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| Gojiberry: True Species and Culture Information |
Answered by: Conrad Richter
Question from: Patricia Del Negro
Posted on: May 10, 2006
There is alot of controversy about goji berries (Lycium barbarum) and wolfberries being different. You list WOLFBERRY, CHINESE as Lycium barbarum, which would be Goji and Lycium chinense is WOLFBERRY, CHINESE. Are you certain that you are selling L. barbarum?
You are right about controversy surrounding the identity of gojiberry. I have written previously about gojiberry and the confusion over its identity. Please see:
The common name "chinese wolfberry" may be applied to several different different species of Lycium native to China. In fact the entire genus Lycium is known as "wolfberry". According to the Flora of China gives the chinese name for L. barbarum as "ning xia gou qi" and L. chinense as "gou qi". "Gou qi" is prounounced as "go-chi" which was morphed into "goji" by early promoters of the herb in America. Both species, as well as others, are used in Chinese traditional medicine, often interchangeably.
Do we have Lycium barbarum or L. chinense? We believe that we have L. barbarum based on the fact that most "gou qi" in the Chinese herb trade is L. barbarum and based on the material we have received in the past from the same source. However, because species substitution is very common in China, it is not possible to be absolutely sure that any particular lot is L. barbarum. Without growing out seeds to the flowering stage, there is no way to verify the exact species of any one lot. Our policy is to grow out every lot of seeds we sell to the seedling stage and beyond, but because the differences between L. barbarum and L. chinense are subtle -- mainly in the morphology of the flowers -- it is not possible to distinguish between those two species by the time our grow-out tests are complete.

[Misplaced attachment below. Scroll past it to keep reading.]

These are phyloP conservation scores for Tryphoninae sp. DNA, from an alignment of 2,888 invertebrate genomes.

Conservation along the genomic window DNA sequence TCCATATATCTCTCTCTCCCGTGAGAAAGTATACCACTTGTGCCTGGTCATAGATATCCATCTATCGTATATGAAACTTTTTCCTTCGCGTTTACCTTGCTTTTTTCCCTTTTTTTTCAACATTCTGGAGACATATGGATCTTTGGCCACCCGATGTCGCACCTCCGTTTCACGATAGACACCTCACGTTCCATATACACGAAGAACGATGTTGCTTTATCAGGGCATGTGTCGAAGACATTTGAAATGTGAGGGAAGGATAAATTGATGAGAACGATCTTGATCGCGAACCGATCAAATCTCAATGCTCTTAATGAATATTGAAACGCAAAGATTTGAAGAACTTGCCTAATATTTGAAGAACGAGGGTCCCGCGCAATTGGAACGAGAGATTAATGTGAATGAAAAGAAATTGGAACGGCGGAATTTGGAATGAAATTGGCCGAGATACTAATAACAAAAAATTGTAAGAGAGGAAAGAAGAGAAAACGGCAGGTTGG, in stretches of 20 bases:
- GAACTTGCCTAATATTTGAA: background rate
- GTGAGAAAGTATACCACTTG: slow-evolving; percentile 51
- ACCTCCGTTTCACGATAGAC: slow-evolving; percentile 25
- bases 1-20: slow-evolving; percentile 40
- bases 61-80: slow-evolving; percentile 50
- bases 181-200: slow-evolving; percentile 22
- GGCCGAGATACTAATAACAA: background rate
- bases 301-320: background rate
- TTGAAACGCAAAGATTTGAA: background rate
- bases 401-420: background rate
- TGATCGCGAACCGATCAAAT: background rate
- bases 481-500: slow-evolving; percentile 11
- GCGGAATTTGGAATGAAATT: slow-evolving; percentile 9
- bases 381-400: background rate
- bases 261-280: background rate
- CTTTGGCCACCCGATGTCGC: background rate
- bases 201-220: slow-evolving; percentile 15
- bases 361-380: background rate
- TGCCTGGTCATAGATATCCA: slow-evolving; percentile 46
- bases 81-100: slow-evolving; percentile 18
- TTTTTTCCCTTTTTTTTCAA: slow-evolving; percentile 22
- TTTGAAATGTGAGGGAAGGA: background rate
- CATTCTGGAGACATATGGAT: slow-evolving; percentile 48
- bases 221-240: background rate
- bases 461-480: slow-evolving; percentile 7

I was disappointed that I did not recieve much info on growing WOLFBERRY, CHINESE Lycium barbarum.
We have answered questions about growing chinese wolfberry previously. Please see: